The Orange County Supervisors will soon take a position on the ongoing battle between a pension advocacy group, the Orange County Register and the Orange County Employees Retirement System over the retirement system’s refusal to release names of officials receiving six figure retirements.
The California Foundation for Fiscal Accountability has secured such disclosures from the state’s pension system for both public workers and teachers. The group sued OCERS in December after it refused to release names. The Register has filed a declaration in support of the action.
This information is released elsewhere, and County supervisors are clearly unhappy that it is not happening here.
“Those names should be released,” County Supervisor John Moorlach said Tuesday at the board’s weekly meeting.
Moorlach asked his colleagues in open session whether the Board of Supervisors should take an official position, especially since its partly their money – as OCERS largest participant – that’s funding legal defenses against disclosure.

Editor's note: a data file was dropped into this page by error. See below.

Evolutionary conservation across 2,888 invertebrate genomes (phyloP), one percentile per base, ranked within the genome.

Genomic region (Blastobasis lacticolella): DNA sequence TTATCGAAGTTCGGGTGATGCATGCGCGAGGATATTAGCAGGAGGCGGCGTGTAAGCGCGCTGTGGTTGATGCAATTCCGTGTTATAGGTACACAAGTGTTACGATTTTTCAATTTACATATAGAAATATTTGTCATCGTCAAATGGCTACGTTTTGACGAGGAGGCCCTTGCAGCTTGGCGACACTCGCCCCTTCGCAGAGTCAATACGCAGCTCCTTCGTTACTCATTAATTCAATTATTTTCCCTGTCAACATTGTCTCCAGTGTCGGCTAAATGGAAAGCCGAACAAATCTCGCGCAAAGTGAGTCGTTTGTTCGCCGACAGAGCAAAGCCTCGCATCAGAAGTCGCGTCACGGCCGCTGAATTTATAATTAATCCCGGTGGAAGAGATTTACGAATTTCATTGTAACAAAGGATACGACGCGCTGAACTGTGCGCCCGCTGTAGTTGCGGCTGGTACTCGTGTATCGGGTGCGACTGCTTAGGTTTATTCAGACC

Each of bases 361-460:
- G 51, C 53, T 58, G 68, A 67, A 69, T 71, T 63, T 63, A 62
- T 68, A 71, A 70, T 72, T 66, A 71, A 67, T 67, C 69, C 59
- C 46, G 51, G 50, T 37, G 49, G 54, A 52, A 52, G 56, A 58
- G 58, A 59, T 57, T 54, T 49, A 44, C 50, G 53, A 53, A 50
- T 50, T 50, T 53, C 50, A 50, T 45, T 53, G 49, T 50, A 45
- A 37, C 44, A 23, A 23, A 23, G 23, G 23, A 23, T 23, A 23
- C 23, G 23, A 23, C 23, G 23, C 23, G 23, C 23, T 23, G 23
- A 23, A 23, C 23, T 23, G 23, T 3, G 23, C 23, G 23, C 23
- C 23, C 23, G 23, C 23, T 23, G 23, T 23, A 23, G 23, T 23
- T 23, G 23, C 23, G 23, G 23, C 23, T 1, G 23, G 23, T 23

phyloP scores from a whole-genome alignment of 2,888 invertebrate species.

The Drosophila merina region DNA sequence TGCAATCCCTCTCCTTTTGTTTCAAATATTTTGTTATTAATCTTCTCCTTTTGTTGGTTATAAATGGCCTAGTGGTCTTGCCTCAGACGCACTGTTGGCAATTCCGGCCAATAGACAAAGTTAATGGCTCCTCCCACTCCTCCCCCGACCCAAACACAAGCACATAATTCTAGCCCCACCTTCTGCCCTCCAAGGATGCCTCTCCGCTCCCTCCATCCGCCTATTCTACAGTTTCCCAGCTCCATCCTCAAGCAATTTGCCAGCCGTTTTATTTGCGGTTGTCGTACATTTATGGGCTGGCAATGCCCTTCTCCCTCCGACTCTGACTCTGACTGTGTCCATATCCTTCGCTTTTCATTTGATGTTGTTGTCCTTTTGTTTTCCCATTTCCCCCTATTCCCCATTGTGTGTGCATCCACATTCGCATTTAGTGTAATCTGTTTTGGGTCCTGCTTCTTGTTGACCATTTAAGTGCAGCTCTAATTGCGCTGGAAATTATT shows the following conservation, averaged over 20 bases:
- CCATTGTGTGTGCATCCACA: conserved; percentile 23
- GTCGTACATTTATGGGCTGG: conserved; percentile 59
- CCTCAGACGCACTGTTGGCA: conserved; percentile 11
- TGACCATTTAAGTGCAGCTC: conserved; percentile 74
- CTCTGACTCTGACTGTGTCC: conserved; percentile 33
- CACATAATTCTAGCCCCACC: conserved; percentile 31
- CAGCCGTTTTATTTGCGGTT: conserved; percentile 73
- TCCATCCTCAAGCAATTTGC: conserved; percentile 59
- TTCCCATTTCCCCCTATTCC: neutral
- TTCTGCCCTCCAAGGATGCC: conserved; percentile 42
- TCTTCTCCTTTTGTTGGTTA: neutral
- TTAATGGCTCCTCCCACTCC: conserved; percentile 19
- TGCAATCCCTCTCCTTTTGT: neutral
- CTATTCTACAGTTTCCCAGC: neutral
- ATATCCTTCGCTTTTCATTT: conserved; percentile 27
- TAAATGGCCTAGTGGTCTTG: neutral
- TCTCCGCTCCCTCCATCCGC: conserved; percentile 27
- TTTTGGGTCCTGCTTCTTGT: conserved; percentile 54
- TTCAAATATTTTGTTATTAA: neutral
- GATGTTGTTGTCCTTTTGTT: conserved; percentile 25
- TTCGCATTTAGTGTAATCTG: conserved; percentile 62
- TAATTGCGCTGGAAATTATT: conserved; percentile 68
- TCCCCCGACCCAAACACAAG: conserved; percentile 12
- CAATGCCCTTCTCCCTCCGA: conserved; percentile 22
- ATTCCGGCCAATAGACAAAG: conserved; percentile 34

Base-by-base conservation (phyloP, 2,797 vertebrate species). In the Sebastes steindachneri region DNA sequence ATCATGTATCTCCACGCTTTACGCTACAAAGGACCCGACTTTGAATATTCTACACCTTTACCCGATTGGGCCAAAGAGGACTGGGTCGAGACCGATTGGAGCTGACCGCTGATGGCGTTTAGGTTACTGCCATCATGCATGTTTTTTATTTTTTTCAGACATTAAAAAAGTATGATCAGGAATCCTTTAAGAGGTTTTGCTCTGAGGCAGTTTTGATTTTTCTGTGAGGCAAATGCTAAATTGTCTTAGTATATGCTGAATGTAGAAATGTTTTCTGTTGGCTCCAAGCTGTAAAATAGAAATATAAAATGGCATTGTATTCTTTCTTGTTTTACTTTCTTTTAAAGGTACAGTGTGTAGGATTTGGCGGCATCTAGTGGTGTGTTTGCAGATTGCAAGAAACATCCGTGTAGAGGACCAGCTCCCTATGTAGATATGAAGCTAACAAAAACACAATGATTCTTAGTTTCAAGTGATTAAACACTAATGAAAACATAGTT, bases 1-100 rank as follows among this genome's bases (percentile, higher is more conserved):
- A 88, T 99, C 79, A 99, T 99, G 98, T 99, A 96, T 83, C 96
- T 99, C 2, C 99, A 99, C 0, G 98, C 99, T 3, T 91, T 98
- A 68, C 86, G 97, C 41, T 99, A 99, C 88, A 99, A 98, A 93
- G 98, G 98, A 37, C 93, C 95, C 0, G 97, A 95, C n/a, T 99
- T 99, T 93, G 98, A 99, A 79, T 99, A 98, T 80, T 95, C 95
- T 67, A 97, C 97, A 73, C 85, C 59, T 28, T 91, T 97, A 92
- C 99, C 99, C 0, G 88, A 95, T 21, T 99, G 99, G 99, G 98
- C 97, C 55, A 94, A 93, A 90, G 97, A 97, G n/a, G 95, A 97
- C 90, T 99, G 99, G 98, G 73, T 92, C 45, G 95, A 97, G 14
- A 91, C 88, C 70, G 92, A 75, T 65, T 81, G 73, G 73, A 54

“It’s been released elsewehere,” Moorlach said. “And indeed we’re spending plan sponsor money on a lawsuit that shouldn’t be going on.”
Supervisors Chairwoman Janet Nguyen instructed county CEO Tom Mauk — who also agreed that the retirees names should be released — to bring back the issue for a formal vote on June 22.
Disclosure of public employee salaries became a controversial policy in recent years as media organizations increasingly published individual salaries on databases available to the public.
Many public sector unions protested the move, arguing that it’s unfair to workers. Judges, however, have repeatedly decided that workers’ privacy is trumped by the public’s right to know how tax dollars are spent.
The same argument is now playing out in Orange County over retirees earning more than $100,000 a year in retirement payouts.